Air-Conditioning Engineers Method), reviewing metered data,
or by reviewing design cooling load data for the building.
Selecting the same size chiller as the existing or what was
designed, may be an insufficient method of sizing the chiller.
Often building modifications (i.e., new function, new windows,
doors, increased insulation, etc.) will affect the amount of
cooling needed. Undersizing the chiller may lead to inadequate
cooling during the hottest days and oversizing the chiller may
significantly increase the initial cost and decrease the
efficiency. Make sure the chiller meets the need. Once the
size of the chiller has been determined, review Table 1 to
decide which chillers are available in the size needed.
Site Specific Considerations
Each activity will have site specific considerations that
will effect the selection of the chiller. Typical questions may
include, but are not limited to, the following.
- Will the chiller require a cooling tower or be air-cooled?
- Is the existing chiller water-cooled or air-cooled?
- Which refrigerant best meets the facility's environmental
- Is there room to remove the existing chiller and replace
with the same size or larger chiller?
- Will the chiller run at full load or part load most of the
time (check design, building simulation, etc.)
- What is the required delivery time for the chiller?
- What utilities are available at the site?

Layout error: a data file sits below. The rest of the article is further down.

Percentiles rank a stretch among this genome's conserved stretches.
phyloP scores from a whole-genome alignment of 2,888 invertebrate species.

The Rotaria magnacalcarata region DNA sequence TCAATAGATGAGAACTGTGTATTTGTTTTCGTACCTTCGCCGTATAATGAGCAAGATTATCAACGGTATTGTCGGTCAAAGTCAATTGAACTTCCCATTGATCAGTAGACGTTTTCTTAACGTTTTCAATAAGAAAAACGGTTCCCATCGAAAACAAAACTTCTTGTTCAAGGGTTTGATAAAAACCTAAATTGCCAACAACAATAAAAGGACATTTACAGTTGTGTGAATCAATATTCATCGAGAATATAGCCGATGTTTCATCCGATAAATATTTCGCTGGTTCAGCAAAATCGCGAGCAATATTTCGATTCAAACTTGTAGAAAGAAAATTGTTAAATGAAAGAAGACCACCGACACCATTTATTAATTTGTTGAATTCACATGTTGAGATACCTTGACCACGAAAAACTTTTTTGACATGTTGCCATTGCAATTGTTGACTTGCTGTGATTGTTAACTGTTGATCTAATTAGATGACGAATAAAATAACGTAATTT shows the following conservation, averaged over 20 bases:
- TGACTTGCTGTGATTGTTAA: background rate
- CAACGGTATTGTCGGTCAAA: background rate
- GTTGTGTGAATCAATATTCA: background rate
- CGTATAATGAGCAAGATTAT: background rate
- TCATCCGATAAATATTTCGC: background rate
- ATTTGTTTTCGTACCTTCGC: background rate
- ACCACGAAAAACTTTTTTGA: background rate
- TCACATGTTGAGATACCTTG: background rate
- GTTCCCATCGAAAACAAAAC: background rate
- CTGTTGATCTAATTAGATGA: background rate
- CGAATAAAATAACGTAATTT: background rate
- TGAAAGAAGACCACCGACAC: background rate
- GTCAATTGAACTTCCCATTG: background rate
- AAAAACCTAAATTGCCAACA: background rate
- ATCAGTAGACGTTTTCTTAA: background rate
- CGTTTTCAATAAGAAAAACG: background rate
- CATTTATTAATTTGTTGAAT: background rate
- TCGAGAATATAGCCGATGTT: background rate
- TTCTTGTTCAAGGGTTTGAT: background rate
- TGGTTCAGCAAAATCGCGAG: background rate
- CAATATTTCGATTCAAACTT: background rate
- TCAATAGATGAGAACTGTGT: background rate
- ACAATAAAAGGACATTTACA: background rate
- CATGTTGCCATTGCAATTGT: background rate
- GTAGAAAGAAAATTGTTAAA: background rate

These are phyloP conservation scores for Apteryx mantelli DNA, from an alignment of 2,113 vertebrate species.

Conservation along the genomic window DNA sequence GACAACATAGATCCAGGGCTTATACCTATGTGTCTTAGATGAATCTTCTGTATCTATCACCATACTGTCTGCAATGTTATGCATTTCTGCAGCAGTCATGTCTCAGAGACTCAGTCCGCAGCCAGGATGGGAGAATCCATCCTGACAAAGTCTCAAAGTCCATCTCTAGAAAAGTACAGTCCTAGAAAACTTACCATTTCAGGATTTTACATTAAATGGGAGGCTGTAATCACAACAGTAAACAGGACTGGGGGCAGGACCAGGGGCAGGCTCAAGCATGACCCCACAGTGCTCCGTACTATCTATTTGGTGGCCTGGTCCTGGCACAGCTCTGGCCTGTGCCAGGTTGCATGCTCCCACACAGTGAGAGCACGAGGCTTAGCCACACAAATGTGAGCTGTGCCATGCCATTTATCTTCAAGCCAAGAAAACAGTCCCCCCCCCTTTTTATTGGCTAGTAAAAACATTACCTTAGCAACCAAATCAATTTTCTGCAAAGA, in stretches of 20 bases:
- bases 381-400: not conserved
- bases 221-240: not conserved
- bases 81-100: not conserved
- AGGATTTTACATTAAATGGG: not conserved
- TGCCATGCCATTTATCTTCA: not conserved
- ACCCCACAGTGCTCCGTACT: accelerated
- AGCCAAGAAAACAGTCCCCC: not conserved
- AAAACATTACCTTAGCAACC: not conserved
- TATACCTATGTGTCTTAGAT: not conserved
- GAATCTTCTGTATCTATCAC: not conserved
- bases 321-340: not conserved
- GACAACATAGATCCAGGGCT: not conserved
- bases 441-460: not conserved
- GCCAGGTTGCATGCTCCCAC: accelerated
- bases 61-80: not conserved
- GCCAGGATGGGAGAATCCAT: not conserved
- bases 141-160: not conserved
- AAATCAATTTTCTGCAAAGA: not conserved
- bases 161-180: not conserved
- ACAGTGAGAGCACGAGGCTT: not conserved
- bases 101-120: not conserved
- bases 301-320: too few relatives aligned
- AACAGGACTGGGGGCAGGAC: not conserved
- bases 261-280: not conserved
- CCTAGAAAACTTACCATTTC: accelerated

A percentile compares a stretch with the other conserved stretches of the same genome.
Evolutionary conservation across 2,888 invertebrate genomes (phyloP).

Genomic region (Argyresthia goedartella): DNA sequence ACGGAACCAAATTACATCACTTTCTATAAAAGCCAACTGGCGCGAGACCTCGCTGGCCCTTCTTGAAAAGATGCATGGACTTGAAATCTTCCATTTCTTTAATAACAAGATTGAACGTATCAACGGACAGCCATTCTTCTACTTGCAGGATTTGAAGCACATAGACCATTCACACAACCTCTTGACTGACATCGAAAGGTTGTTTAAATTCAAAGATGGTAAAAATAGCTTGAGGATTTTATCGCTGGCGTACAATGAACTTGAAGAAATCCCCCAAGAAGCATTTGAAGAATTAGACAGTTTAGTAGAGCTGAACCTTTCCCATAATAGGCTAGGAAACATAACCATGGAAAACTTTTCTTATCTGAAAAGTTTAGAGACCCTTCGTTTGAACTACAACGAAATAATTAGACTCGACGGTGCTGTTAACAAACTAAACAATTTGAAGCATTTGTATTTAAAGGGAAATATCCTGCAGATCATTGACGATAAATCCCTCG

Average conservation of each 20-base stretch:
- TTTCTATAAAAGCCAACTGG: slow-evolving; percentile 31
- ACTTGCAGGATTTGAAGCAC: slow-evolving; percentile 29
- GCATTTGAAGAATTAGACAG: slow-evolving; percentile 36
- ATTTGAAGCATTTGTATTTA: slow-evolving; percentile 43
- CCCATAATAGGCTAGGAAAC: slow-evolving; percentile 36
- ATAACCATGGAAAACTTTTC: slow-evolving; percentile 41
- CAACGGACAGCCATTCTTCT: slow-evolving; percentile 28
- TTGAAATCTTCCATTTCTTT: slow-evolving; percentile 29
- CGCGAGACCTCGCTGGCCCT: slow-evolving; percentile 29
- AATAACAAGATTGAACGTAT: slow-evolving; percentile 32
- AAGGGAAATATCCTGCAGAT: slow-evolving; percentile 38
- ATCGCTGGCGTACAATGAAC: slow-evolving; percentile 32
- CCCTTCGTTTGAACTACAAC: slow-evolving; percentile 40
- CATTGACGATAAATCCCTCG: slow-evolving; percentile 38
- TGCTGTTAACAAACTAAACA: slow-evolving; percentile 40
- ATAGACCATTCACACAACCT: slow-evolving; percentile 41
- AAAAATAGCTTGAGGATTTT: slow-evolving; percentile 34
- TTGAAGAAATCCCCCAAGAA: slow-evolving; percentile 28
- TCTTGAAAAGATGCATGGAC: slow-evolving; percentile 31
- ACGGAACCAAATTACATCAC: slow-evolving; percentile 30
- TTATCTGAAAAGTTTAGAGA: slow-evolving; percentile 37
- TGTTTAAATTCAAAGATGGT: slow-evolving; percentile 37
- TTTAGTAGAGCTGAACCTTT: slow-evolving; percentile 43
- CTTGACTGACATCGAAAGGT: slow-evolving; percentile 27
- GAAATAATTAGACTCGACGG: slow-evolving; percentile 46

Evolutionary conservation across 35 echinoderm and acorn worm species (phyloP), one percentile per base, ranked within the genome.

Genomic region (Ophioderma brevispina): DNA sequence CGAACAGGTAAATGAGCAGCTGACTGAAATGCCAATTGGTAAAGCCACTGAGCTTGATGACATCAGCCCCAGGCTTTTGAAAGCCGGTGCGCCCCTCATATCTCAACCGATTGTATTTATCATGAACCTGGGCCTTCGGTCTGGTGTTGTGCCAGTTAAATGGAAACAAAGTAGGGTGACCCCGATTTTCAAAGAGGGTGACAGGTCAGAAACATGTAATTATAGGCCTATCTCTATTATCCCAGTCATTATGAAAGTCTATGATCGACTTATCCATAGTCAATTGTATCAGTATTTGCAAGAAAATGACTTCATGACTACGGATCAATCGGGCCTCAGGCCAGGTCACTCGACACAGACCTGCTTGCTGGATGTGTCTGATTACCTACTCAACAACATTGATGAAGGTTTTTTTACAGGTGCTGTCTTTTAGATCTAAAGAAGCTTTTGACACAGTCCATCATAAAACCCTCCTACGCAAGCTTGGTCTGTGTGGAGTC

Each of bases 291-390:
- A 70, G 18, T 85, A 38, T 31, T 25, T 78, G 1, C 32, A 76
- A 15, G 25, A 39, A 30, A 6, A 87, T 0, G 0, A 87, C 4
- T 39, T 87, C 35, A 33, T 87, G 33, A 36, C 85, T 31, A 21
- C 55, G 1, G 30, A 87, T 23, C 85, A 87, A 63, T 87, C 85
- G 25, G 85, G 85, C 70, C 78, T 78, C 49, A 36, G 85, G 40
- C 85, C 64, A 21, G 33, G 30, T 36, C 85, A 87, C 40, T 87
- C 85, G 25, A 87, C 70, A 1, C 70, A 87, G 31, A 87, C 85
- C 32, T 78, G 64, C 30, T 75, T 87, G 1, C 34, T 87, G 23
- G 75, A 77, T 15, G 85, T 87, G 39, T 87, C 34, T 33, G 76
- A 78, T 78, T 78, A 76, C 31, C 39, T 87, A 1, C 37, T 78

- Is the chiller inside or outside?
- How will the new chiller interface with the existing
HVAC system?
- Who will maintain the chiller?
- Which type(s) of chiller(s) do maintenance personnel
know how to maintain?
Advantages and Disadvantages
Once the above questions have been answered, selecting
the chiller will depend on the specific advantages and
disadvantages of each chiller. Each chiller may be more
appropriate than another due to its unique features, efficiency,
and/or utility used. Table 2 provides some characteristics of
each type of chiller. Table 2 should narrow your selection to
one or two chillers that meet your individual needs.
The economics of replacing a chiller can be quite
complicated. Due to developments in chiller technology it
can be cost effective to replace an older chiller based on the
difference in efficiency and a new chiller. This, of course,
depends on several factors, such as cooling load, utility rates,
and maintenance costs. There is no magic age of when a
chiller should be replaced, however, starting around 15 years
it should be evaluated. The example below outlines a method
for economic analysis for chiller replacement.
Sample Analysis
An administration building located in the Southeast requires
300 tons of cooling. The existing centrifugal chiller is
approximately 25 years old, operates poorly, and requires
continual maintenance. The existing HVAC system is operating
adequately and no modifications are needed if the chiller is
replaced in kind. This example assumes that the above chiller
selection process has been used.
The variables in Table 3 were used to evaluate the
economics of replacing the existing inefficient chiller with a
new high efficiency centrifugal chiller.